Transmission from the Top: Four Key Strategies for Success

Transmission from the Top: Four Key Strategies for Success


By Phil Bice, Technical Applications Supervisor

Success will not fall into your lap; you need to pursue it. Since starting with CNUC, I have identified that one of the best career plans is to take advantage of the opportunities that are available to you. These opportunities take many forms, but all contribute to your personal and professional development. The right set of circumstances may prepare you for your future unforeseen and unimagined possibilities, and may ultimately lead you to your professional tomorrow. For me, capitalizing on these opportunities relied on four key strategies: saying yes to more, not hesitating, having a positive attitude, and maintaining focus. Through these strategies, I have moved from a CUF inspecting transmission lines to the Technical Applications Supervisor (the position I had my eye on since starting with CNUC). Let me touch on each of the four key strategies:


The first, and possibly most obvious, step in taking advantage of opportunities is simply saying yes to them when they come around. Seemingly obvious or not, I feel it is worth mentioning here. Many people I speak with say things like, “I wish I could have.” This sort of statement is only an excuse. You can do much more than you might imagine, you simply have to commit to saying yes. I understand that sometimes it is challenging to say yes. Some opportunities involve sacrifice or unpleasant tasks. When evaluating an opportunity, determine if not doing it will leave you with the “missed out” feeling or if it could lead toward an aspiration of yours.


Most opportunities are, by their nature, short-lived. You will want to spend quality time and effort determining the viability of an opportunity for you. However, to take full advantage of prospects, you should make your decision in quick order. This point applies not only to time but to not holding back. Shortly after I joined CNUC, a technical applications supervisor position opened up. I was keen on applying for this position.I had only been with the company for three months at the time but knew I had the necessary skills to succeed. After applying, I did not get the job. However, I made it into the final round of interviews, for which I am proud.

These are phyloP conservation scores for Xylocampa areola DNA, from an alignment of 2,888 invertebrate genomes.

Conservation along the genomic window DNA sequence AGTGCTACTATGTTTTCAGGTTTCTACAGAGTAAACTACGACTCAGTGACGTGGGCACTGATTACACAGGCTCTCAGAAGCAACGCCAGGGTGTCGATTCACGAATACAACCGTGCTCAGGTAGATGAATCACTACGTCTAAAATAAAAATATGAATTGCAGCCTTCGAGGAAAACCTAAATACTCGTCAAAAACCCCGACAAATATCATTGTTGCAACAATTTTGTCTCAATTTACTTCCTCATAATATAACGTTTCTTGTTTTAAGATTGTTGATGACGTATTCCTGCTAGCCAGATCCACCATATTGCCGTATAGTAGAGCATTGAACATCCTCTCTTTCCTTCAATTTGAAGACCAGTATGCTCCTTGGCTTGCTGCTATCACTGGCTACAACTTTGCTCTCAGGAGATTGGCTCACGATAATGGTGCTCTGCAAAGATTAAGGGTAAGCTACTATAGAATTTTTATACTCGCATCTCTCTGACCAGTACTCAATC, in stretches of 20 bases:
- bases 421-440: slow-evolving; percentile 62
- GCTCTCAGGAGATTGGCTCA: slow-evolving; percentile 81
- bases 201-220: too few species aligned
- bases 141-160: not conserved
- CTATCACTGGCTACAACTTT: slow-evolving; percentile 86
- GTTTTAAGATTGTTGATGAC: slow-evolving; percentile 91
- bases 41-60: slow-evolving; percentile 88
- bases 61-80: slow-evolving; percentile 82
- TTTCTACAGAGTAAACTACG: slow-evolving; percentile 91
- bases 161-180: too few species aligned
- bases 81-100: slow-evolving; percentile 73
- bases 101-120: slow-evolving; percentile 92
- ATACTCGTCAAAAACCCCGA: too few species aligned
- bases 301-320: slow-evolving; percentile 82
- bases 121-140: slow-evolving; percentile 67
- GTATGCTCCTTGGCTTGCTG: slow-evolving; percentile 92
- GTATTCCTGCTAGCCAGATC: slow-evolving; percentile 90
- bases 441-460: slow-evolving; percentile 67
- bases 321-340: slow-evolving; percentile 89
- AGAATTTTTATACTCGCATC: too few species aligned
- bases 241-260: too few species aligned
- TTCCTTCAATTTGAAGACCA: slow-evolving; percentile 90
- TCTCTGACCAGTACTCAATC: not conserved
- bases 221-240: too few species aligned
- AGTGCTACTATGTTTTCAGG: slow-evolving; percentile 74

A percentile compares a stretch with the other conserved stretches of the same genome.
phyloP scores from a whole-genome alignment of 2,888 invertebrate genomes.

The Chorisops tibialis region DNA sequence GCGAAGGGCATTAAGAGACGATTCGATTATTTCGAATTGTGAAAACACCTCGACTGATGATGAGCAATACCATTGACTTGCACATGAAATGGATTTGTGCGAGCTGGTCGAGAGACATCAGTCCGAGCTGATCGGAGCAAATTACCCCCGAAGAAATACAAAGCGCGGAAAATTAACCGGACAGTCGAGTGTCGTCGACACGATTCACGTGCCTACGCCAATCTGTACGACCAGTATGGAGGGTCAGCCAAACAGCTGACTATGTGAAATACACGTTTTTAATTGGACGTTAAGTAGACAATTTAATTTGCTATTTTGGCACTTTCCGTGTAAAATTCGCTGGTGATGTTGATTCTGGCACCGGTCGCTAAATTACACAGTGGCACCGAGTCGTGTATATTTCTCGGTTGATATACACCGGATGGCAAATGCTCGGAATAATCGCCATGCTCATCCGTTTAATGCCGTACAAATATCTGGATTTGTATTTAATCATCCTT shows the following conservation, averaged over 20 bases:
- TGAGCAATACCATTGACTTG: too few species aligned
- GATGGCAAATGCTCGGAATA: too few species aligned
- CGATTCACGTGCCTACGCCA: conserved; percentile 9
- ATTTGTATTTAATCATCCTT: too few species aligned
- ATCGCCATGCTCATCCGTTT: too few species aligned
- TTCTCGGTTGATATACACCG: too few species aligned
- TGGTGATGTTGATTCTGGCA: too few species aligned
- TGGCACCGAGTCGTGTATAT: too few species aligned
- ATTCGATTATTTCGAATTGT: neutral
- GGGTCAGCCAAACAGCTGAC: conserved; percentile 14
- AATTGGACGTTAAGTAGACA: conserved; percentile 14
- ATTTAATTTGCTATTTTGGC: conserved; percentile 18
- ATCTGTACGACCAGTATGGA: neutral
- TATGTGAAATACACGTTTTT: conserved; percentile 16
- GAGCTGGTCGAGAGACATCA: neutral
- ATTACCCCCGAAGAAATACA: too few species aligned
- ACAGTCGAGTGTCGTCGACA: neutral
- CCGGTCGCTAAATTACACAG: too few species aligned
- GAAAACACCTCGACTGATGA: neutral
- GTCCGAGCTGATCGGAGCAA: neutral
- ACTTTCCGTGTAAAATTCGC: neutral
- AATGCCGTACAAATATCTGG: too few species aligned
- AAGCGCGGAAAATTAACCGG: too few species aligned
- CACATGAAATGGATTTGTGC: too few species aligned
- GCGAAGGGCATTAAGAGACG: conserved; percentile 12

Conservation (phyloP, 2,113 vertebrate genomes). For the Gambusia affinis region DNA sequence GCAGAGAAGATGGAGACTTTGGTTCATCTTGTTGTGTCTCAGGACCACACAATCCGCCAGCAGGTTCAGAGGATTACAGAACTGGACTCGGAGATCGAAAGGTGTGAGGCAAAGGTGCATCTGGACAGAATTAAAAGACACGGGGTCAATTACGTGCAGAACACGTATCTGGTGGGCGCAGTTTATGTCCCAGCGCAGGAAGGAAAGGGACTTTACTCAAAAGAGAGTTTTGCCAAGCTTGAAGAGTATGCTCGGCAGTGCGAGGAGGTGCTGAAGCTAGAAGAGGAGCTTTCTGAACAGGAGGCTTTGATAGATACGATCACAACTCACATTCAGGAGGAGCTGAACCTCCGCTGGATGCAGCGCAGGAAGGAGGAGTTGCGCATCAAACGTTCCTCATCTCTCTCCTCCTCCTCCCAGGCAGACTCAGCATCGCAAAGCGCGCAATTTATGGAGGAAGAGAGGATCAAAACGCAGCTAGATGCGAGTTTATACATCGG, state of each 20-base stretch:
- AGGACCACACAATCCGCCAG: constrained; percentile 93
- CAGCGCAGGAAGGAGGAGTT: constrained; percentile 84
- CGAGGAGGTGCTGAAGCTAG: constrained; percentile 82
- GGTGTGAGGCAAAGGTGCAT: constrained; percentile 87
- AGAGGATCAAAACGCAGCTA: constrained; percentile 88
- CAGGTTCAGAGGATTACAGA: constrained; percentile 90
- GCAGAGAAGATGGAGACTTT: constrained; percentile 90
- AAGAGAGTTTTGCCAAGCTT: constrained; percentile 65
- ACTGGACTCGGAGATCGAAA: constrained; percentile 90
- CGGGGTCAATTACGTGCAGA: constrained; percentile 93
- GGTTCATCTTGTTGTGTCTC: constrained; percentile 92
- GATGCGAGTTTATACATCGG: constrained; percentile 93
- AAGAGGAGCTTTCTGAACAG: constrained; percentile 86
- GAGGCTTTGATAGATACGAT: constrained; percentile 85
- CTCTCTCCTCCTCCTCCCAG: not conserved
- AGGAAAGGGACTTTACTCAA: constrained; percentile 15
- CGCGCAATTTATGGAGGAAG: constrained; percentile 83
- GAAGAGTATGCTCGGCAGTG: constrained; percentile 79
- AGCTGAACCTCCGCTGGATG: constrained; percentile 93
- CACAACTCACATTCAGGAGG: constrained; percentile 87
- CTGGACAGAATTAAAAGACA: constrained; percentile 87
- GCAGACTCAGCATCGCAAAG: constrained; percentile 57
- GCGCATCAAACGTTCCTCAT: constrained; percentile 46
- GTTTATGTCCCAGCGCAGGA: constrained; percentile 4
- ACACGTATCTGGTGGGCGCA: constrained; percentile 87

Sometimes an opportunity will not go as planned or someone else is selected for one which you were eagerly anticipating; you cannot let this bring down your spirits. I did not get the technical applications supervisor job. What I did do, however, was create a connection with the Division 30 staff. This association led me to another opportunity – an invitation to work on a project. As it turned out, that project led to even more projects. Opportunities often beget opportunities. Each of these projects helped me in gaining skills and building more value as an employee. Eventually, I did get a position as a technical applications supervisor in Division 30, just as I always wanted.


It is important when looking for and evaluating opportunities that you have a long-term focus. Hopefully, all of your career decisions are taking place with a focus on your goals. You will want to maintain a goal-oriented long-term vision; however, do not be so goal-oriented that you say no to opportunities that could take you to places unimagined. For me, one of those opportunities was beginning a career in the UVM industry. I had never before considered it. However, there was a vision within it that aligned with my long-term professional goals. The path felt windy while I was on it. Now, in retrospect, I can see that it was always a through-line path leading me to my current role. I continually look for whatever opportunities may present themselves next, and encourage you all to do the same.

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